8 unusual lakes that will blow your mind
Unique, fascinating, bizarre, mortal or surreal are some of the words that could describe the following eight lakes. You’ve probably heard that Lake Baikal is the world’s oldest, deepest and largest lake by volume. The Dead Sea is the lowest lake &place on Earth and Africa’s Tanganyika is the longest freshwater lake. Getting bored of reading the same popular facts over and over again? Well, this list of extraordinary lakes with incredible features will surely blow your mind!
8. Hamilton Pool Preserve, USA
Hidden just 30 miles southwest of Austin, Hamilton Pool Preserve is a jade-green pool that formed naturally after a grotto collapsed. It was first discovered in the 1800s and is part of the Balcones Canyonlands Preserve Conservation Plan since many years.
“Located 3/4 mile upstream from its confluence with the Pedernales River, Hamilton Creek spills out over limestone outcroppings to create a 50 foot waterfall as it plunges into the head of the box canyon,” Co.travis.tx.us. The beautiful waterfall and the limestone “canopy” give this place a unique touch. Swimming is allowed but only when the water quality meets safe standards.
7. Lake Vostok – Untouched for 20 million years, Antarctica
With −128.6 °F (−89.2 °C) officially recorded, Vostok holds the world’s record for lowest temperature on Earth. Exactly in this spot, a team of Russian scientists has reached a 160 miles long freshwater lake after 23 years of drilling through two miles of solid ice.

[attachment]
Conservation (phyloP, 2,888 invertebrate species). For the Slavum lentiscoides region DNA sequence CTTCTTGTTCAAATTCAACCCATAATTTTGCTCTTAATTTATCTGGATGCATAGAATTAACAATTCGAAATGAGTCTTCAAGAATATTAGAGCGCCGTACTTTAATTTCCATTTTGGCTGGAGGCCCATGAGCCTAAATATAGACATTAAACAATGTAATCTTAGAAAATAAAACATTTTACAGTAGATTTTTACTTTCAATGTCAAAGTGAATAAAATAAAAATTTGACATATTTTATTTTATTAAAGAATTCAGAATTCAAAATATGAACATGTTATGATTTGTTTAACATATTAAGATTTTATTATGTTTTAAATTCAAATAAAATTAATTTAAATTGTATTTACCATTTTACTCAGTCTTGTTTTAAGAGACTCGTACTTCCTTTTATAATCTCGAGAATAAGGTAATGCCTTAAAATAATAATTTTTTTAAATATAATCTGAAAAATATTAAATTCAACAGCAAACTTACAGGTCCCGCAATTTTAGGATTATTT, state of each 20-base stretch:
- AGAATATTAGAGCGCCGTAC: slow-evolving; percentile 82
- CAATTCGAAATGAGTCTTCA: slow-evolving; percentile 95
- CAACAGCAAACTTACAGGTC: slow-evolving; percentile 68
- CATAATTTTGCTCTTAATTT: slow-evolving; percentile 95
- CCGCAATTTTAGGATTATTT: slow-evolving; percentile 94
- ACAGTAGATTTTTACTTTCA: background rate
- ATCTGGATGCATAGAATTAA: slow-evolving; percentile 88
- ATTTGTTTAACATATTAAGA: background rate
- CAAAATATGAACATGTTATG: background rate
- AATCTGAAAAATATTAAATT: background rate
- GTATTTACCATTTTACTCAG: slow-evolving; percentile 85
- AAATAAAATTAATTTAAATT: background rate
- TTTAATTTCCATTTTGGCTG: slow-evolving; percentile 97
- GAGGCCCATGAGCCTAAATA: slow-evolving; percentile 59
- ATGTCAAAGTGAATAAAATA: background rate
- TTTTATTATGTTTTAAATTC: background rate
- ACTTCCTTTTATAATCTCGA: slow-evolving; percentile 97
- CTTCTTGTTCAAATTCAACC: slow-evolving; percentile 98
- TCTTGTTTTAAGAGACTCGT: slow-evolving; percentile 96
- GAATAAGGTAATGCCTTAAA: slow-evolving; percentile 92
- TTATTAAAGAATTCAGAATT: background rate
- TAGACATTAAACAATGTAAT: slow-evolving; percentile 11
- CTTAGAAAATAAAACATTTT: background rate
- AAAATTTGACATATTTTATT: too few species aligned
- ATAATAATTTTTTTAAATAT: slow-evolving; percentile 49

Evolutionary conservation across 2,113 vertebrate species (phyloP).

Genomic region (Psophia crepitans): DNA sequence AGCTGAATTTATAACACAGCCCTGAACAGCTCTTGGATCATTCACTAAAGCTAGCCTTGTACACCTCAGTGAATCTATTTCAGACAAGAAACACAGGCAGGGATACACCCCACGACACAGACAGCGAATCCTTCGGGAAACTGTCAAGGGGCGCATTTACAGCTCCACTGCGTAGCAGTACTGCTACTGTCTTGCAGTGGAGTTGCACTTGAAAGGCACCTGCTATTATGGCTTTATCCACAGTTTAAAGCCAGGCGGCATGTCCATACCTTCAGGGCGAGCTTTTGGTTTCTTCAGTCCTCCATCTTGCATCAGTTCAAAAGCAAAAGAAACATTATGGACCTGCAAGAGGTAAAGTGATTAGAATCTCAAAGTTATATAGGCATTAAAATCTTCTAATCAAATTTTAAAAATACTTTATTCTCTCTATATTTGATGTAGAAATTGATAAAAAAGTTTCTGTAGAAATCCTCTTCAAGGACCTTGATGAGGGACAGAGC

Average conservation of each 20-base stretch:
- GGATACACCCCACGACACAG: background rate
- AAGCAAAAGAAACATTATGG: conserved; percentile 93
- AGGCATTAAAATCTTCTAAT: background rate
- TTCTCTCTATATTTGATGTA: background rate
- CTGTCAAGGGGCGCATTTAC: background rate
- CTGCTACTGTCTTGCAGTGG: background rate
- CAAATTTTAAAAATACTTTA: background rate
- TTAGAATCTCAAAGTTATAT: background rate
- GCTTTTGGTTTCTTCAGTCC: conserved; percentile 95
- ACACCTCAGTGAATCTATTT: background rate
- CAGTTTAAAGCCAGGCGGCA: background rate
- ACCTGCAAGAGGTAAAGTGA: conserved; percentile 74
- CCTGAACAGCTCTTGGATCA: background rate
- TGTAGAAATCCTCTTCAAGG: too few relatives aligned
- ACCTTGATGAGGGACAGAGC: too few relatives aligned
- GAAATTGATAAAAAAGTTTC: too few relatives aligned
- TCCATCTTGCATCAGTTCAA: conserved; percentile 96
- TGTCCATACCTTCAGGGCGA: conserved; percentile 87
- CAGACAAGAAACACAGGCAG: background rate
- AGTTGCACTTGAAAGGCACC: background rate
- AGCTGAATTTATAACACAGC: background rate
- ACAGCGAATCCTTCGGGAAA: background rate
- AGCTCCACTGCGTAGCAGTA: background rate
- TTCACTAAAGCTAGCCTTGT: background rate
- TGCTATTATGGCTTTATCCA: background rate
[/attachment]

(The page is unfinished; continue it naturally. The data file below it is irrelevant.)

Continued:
Lake Vostok is the only giant super-clean water system on the planet. „There is no other place on Earth that has been in isolation for more than 20 million years. It’s a meeting with the unknown,” declared AARI researcher Lev Savatyugin for Dailymail.co.uk.
Microbiologists and biochemists strongly believe the lake may reveal new forms of life.
NASA has been closely watching the Russian drilling project. The Agency’s chief scientists claim this achievement could transform the way we think about life.
The Russians extracted the longest ice core ever recovered. The cylinder of ice is 12,400 feet long and will help researchers better understand how the planet’s climate has changed throughout history.
6. Spotted Lake, Canada
This strangely-patterned lake is located on a private property near Osoyoos, British Columbia. It is known as the Spotted Lake due to its 365 pools of various sizes and depths. The lake is so massively saline that its salts – mostly magnesium sulfate and sodium sulphates – crystallize out in white-rimmed patches. The crystallization process is driven by the lake’s alternating cycles of flooding and evaporation. What is even more amazing is how Spotted Lake changes its colour. The explanation is quite simple. The colours of the 365 spots depend on the mineral content of each spot. Blue, white, green or yellow are some of the most common variations.
The Okanagan Indians took healing baths in Spotted Lake (Kliluk). It is considered to be of great spiritual and cultural importance to the Okanagan First Nations.
5. Five-Flower Lake – China
The Chinese Jiuzhai Valley is famous all over the world for its colourful lakes and spectacular waterfalls. Just take a look at these pictures and you will understand why it attracts thousands of visitors each year.
Twenty years ago, Jiuzhai Valley National Park was declared a UNESCO World Heritage Site. Nine Tibetan villages are nestled in the valley that is home to over 200 bird species and threatened or endangered plant/animal species.
The pride of Jiuzhai, Five-Flower Lake, is located at an elevation of approximately 8,110 feet (above the Pearl Shoal Waterfall).